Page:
Also in the Legislature: Lawmakers approved a bill Thursday that sets 12-year term limits for local school board members and calls for districts to set up an online database with all library and instructional materials for parents to review. H.B. 1467 is now headed to the desk of the governor. Politico Florida. Miami Herald and Tampa Bay Times. Florida Phoenix. Florida Politics. Voters will decide in November whether to exempt teachers, first responders and child welfare workers from another $50,000 in property value for non-school property taxes. At least 60 percent pf voters will have to approve it for it to take effect Jan. 1, 2023. Florida Politics.

Around the state: An investigation is underway into allegations that some Duval County charter schools are unlawfully using money from an extra half-cent sales tax to pay down debt, two Polk County school committees have completed their review of two challenged books, the Lee County School Board’s choice for superintendent has accepted a contract paying him $255,000 a year, and a study of Florida’s Gardiner Scholarship program concludes that the more parents use education savings accounts, the more comfortable they are to look for more educational options and create a customized learning plan for their children. Here are details about those stories and others from the state’s districts, private schools, and colleges and universities:

Broward: District officials are investigating a teacher at Fairway Elementary School in Miramar  who allegedly threatened a 9-year-old autistic student. The mother suspected the teacher had been bullying her daughter, and hid a microphone in her clothes to capture the teacher’s words. WPLG.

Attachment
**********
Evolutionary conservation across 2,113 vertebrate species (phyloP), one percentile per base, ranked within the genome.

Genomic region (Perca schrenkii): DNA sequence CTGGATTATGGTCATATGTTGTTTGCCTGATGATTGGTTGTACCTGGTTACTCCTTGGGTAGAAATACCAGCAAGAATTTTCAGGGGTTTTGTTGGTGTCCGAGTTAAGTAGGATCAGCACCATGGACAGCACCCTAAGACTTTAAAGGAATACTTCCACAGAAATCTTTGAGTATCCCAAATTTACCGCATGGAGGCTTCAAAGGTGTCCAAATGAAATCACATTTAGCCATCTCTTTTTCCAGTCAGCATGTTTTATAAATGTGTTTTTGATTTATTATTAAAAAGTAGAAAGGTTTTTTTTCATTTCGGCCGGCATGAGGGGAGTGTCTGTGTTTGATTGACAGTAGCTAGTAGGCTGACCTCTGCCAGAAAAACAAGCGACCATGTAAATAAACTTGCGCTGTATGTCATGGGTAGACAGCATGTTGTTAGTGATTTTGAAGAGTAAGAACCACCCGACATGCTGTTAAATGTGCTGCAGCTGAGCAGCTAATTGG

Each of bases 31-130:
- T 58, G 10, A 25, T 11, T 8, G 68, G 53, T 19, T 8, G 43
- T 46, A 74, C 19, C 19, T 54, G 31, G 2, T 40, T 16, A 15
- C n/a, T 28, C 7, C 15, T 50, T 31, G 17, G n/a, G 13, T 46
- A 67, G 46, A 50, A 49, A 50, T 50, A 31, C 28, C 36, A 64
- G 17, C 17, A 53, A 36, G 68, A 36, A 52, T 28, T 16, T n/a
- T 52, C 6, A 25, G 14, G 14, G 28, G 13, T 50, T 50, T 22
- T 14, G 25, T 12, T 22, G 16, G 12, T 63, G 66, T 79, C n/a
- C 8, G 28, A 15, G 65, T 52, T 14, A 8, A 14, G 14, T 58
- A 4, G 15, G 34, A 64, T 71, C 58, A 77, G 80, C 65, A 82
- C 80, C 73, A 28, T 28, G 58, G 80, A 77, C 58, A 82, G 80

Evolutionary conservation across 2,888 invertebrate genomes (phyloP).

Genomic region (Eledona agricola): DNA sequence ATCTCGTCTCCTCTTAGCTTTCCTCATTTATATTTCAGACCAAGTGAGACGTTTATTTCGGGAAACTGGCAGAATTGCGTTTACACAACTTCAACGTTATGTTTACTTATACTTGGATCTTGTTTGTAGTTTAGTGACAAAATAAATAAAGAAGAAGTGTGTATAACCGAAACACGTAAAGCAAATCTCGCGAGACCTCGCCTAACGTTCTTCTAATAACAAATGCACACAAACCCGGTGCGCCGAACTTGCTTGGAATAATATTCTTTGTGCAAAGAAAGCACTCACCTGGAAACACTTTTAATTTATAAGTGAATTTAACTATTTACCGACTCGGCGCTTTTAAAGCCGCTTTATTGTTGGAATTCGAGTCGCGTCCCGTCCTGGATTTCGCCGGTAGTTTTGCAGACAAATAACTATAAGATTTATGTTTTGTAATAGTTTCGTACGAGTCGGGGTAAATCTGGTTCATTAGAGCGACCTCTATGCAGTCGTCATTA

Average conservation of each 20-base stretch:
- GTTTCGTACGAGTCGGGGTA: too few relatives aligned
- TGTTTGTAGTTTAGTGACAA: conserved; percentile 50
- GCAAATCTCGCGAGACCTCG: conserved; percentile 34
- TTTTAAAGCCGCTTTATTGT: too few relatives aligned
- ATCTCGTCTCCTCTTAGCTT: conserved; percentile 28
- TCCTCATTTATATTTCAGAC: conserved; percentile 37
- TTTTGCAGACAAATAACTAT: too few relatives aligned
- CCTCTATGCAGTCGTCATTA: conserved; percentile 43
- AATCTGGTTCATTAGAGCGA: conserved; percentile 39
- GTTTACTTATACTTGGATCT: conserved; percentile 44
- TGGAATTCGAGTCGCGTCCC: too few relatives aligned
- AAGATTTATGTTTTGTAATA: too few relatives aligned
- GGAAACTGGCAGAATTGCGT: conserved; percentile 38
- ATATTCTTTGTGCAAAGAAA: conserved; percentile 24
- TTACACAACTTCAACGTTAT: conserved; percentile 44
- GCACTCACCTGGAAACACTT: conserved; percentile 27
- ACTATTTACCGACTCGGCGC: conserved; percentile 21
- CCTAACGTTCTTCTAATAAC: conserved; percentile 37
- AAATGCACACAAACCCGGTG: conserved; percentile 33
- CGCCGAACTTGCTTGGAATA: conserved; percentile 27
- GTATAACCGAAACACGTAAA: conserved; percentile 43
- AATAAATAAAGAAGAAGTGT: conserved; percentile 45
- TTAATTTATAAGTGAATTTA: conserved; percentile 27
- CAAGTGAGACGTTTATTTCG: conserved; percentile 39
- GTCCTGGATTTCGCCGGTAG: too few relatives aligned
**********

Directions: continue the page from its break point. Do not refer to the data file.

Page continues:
Duval: An independent oversight committee for the district is questioning how some of the district’s charter schools are spending revenues from the new, half-cent sales tax that took effect last year. The committee said in its first report that some of the charter schools are using the money to pay down debt, which would be a violation of the law. Superintendent Diana Greene said the question of legality has been raised with a state auditor. According to state law, charter school can use those revenues only to lease or buy property, or for technology, vehicles and media for their schools WJCT.

Polk: Two committees completed their review of the first two of 16 school library books that have been challenged for content. The committees discussed the Afghan American novel, The Kite Runner, and the graphic novel about a middle school theater production called Drama. Superintendent Frederick Heid said he’ll announce the committee’s conclusions once he’s verified votes from committee members who participated virtually. WFLA. The youth group UthMpact is making preparations to give away formal wear for proms to students in need. It’s the 10th year the group has collected clothing and accessories for students. The Project Prom store is at Lakeland Square Mall and is open March 12, 26 and April 9 from 10 a.m. to 4 p.m. Lakeland Ledger. An 8th-grader at Lake Marion Creek Middle School in Poinciana was arrested Wednesday and accused of having a gun and ammunition at school. The boy told deputies it was his parents’ gun, and he sneaked it out of their locked bedroom while they were out of town. Lakeland Ledger. Orlando Sentinel.